Of Mice and Men exposes the harsh realities of a cruel world

Of Mice and Men exposes the extreme truths of a vicious world

‘Of Mice and Men exposes the extreme truths of a cruel world’ Throughout the novella of ‘Of Mice and Males’ the audience is made to prefer Lennie and George to live their ‘American dream’. This concept nevertheless is switched on its head when Steinbeck exposes the severe truths of life in the 1930’s. Practically all the characters are yearning for someone to speak to and live a pleased life with, and all of them remain lonely by the end of the book. Steinbeck does this to plainly outline the loneliness that was experienced in this era. During the depression in the 1930’s when money was tight, farmers had to find work quickly and work for any hours to even sustain a living for themselves. This produces the attitude that everybody had to defend themselves or look for shelter through the kindness of others. These regrettable occasions were displayed throughout the book to show how a harsh, unforgiving world it was. Firstly and most clearly ‘Of Mice and Males’ is most harsh when Crooks and Curley’s better half are constantly mocked for their differences. For Crooks it was since of being the only worker of African-American good, and for Curley’s spouse she was being left out from the primary group due to the fact that of being the only female in the book that is around the workers.

Criminals’ clear approval of his exemption appears when he states, “They play cards in there, but I can’t play because I’m black”. This event in the book reveals that time that this story occurred was a ridiculous, ruthless life to live in if you were different. Curley’s better half was turned down from the group due to the fact that of being the only woman that resides on the ranch. The guys that work on the cattle ranch discover her desperate for attention and someone to speak with. Steinbeck never discusses her name in the book because it is a literature strategy to make the audience understand she does not deserve her own identity.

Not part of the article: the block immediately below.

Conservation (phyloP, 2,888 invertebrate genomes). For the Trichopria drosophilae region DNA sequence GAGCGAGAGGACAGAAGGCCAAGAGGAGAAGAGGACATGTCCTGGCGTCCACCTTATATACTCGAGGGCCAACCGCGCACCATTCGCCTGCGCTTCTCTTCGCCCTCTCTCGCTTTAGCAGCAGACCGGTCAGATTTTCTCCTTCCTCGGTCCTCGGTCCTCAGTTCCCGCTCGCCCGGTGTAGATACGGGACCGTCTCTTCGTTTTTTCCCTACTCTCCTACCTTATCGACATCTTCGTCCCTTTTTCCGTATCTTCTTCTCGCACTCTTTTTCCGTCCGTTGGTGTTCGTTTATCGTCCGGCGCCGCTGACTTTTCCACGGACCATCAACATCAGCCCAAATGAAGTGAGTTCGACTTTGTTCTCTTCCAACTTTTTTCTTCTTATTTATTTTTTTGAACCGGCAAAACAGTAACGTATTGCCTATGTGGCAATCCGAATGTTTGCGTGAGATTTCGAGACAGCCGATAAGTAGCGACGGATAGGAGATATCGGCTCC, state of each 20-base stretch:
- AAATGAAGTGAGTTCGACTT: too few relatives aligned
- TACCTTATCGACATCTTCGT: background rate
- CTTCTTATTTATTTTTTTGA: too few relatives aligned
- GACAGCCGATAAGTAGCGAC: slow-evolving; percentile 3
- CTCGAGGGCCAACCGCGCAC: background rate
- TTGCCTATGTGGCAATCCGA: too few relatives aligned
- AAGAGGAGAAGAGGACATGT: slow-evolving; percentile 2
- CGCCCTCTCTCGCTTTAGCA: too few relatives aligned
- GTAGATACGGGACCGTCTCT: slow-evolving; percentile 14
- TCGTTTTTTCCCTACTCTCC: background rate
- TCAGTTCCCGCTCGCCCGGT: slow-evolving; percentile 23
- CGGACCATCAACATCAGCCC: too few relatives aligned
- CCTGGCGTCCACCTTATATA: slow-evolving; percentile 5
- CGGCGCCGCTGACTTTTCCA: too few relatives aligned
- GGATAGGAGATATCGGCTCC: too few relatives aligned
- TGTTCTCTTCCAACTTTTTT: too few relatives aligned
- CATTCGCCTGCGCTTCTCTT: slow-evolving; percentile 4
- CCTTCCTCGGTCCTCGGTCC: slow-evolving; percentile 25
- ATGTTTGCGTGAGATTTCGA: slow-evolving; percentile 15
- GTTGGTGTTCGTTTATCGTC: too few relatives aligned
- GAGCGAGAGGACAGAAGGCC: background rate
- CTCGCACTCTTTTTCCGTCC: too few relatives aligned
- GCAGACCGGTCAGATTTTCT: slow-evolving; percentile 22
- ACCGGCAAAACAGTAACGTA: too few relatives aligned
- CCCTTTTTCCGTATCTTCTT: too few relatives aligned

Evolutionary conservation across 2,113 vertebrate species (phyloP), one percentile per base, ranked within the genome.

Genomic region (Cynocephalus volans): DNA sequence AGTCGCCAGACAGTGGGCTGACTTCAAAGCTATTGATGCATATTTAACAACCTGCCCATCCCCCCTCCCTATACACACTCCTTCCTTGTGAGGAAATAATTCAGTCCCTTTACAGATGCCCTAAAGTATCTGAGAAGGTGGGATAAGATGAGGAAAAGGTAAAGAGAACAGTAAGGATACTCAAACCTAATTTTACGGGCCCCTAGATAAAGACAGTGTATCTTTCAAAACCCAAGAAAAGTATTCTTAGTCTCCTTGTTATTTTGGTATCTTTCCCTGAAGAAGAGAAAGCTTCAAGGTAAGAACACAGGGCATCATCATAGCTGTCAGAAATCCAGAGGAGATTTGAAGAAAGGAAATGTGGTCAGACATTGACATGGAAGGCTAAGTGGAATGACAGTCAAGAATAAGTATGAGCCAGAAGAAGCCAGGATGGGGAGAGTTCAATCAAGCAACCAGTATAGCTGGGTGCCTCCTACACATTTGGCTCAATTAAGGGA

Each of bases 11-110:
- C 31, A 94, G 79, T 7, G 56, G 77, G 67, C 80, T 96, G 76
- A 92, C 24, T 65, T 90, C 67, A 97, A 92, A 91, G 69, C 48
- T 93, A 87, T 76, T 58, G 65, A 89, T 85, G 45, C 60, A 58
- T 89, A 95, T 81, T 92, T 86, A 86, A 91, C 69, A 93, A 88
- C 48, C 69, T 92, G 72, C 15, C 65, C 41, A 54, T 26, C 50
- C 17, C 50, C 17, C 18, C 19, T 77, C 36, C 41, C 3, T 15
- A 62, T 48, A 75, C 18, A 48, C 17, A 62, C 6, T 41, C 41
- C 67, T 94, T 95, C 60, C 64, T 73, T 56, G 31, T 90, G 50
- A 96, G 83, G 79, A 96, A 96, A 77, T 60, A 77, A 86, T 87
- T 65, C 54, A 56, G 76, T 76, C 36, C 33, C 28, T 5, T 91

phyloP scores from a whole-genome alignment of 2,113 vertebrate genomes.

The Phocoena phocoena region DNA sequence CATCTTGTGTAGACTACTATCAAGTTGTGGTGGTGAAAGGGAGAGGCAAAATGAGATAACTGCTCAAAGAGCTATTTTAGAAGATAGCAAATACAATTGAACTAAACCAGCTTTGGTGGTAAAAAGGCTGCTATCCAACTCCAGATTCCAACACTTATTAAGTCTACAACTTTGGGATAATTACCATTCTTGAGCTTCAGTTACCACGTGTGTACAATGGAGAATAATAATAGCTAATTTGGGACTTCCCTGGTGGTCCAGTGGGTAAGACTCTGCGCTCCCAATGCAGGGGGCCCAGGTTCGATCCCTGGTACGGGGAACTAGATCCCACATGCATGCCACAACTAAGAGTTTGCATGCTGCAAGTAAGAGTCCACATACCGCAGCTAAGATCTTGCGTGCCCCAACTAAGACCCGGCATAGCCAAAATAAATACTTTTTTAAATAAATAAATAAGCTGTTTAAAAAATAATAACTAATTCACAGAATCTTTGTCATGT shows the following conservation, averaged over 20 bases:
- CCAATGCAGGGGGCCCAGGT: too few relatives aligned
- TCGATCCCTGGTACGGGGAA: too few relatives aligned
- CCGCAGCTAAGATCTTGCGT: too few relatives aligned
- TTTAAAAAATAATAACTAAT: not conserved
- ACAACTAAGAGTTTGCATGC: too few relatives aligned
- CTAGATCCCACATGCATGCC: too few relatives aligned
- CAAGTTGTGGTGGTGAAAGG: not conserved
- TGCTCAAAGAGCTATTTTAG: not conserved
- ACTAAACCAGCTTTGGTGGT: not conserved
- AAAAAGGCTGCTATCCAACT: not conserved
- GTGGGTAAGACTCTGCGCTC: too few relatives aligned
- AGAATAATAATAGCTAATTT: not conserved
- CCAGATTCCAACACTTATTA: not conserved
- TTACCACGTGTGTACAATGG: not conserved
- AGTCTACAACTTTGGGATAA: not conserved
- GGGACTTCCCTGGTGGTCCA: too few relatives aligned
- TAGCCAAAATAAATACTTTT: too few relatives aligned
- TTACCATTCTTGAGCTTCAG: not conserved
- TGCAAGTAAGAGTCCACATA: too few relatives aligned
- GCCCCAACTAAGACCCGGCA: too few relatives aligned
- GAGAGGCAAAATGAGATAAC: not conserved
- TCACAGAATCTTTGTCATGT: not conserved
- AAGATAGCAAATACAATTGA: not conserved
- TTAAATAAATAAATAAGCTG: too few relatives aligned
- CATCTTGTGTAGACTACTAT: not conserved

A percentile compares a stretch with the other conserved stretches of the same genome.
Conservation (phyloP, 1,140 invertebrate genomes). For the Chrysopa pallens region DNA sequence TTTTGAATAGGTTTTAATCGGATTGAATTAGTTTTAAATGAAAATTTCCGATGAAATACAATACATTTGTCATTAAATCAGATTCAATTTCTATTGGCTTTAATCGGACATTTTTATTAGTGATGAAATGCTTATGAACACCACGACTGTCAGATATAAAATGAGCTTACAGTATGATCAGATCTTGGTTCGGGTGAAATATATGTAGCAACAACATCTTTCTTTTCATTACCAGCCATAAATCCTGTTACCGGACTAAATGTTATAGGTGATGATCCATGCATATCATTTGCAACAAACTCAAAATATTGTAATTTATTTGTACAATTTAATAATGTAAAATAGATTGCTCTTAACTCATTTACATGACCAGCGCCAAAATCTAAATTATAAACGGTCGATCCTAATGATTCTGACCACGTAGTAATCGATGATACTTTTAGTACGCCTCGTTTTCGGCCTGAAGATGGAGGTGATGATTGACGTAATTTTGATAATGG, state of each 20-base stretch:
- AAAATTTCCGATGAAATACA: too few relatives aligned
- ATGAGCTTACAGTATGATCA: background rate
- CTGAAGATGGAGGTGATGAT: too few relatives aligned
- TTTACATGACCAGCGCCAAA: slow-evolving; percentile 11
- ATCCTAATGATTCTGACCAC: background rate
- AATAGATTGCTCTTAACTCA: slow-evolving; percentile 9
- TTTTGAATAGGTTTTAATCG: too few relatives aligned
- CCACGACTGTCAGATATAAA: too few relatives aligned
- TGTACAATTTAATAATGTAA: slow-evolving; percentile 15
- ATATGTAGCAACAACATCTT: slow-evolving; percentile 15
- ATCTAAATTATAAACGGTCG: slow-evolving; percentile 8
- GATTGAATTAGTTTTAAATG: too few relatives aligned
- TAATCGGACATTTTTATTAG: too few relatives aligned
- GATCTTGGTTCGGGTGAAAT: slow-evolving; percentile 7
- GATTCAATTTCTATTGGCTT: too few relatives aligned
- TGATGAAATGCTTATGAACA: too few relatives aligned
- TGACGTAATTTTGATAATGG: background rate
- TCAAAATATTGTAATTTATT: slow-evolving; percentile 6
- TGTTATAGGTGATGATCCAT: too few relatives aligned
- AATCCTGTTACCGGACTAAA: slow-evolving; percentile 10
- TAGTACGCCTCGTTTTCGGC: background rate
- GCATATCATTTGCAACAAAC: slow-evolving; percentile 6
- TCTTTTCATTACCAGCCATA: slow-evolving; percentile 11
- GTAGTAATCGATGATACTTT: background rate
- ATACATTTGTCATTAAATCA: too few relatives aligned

Also the men do not even use her name, typically calling her mean things, in which showing how the people around us can be so terrible. Many times in “Of Mice and Men”, the employee group declines Lennie since he is intellectually prevented. This occurs when Curley tries to select a fight with Lennie since he thinks that Lennie isn’t extremely strong, and how incorrect he was. Likewise another instance when the farmer group ridicules Lennie is when the all enter into town to the whorehouse and leave Lennie behind. Even George states he doesn’t want to be with him sometimes because he is such an inconvenience to George. “When I believe f the swell time I could have without you, I go nuts”, this quote shows that George is at times quite extreme towards Lennie since he mentally challenged. Also the world is frequently harsh to Lennie when he was chased after out of the town of Weed since he was falsely implicated of rape. It goes to demonstrate how that period wasn’t compassionate and understanding at all of others distinctions. Although the world that “Of Mice and Male” was set in was really extreme, all the guys on the ranch hold the false hope of ‘the American dream’, where they can all one day live happily if they strive up until they retire. This even though is false for he bulk the guys, it gives them hope and a goal to work for. Likewise most notably it motivates the employees to make alliances to purchase a home quicker. This develops a friendlier environment to operate in. This hope is highlighted when George describes to Lennie, “we got a future, we got someone to speak with that provides a damn about us”. This shows that George is confident the he and Lennie can earn a living together if they strive, similar to the American dream. Likewise when Candy learns that they have an excellent plan to live sustainably during the depression, he immediately jumps at the opportunity and pleas to George to let im in on the plan. The idea of’ the American dream’ is advantageous due to the fact that it gives the having a hard time Americans something to work for, even though it is deceiving. During the 1930’s when America tape-recorded its most devastating economic downturn, when the majority of the employees lost their tasks, all the farmers had the survival-of-the- fittest approach to living. Steinbeck perfectly displaces this when he catches the employees battle by showing their desperate race to make adequate money to endure. This turns them all to self-centered people, desiring just the very best on their own, making that age a brutal and vicious world.

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